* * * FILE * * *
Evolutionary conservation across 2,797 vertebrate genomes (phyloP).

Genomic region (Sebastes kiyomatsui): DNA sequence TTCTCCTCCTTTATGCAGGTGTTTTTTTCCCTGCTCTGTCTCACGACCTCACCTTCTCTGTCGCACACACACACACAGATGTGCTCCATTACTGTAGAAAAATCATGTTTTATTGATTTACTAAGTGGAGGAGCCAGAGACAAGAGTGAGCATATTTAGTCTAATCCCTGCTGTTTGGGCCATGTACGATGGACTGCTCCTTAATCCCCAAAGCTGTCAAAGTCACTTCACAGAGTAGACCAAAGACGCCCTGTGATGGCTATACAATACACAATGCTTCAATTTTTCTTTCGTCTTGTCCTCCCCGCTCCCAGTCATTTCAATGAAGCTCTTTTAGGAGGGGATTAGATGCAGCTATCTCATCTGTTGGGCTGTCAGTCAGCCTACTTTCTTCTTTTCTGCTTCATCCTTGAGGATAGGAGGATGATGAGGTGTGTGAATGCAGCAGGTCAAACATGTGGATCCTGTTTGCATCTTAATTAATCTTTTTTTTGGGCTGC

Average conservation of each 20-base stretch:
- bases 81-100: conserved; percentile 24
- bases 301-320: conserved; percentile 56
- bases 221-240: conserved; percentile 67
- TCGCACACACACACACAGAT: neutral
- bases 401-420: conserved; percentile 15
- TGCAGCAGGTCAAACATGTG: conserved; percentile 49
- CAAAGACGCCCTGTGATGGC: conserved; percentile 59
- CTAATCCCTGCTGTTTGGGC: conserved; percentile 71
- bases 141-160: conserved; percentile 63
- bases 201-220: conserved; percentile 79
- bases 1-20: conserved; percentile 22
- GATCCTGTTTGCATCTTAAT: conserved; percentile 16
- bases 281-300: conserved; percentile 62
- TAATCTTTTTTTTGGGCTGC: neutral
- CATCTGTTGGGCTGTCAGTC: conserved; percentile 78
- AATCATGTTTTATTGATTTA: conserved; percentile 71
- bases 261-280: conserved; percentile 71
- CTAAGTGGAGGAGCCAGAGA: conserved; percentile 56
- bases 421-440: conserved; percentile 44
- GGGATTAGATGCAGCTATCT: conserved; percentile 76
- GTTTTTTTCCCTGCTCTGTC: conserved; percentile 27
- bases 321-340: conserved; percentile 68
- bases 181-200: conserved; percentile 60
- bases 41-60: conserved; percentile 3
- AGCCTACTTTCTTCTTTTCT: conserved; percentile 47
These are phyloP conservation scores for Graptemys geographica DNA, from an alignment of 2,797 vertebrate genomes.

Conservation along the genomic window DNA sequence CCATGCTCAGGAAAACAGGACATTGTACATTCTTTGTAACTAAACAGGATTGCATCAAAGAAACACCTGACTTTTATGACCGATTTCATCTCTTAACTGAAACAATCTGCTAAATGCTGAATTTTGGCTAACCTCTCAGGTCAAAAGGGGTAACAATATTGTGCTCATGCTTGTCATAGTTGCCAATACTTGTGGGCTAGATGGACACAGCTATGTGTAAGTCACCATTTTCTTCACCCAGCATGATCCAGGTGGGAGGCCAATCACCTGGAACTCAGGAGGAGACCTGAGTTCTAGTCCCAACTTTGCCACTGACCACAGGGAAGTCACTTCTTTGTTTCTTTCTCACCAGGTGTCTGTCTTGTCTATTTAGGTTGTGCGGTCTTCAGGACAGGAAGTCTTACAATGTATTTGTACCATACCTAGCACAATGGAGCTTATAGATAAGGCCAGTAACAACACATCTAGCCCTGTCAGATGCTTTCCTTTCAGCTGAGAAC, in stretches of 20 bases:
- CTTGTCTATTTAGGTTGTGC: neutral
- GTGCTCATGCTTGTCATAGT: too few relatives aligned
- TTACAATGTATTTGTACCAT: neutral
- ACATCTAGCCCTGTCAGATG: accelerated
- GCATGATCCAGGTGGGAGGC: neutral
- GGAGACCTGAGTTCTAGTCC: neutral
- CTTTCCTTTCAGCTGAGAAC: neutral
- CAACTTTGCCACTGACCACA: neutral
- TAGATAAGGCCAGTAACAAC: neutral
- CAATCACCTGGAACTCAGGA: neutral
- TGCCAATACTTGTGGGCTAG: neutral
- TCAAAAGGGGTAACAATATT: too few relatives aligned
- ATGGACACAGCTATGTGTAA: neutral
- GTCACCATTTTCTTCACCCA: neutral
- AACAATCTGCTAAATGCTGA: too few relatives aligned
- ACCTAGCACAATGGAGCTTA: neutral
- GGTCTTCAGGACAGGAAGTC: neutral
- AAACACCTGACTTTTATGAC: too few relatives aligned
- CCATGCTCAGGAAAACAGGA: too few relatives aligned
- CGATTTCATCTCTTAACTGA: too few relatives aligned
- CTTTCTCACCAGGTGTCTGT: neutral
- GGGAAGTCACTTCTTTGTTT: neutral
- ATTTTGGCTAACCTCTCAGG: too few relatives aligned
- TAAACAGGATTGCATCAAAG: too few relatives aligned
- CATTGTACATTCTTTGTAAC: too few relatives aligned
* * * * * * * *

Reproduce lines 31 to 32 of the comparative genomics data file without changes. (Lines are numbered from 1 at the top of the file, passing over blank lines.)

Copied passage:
- CTTGTCTATTTAGGTTGTGC: neutral
- GTGCTCATGCTTGTCATAGT: too few relatives aligned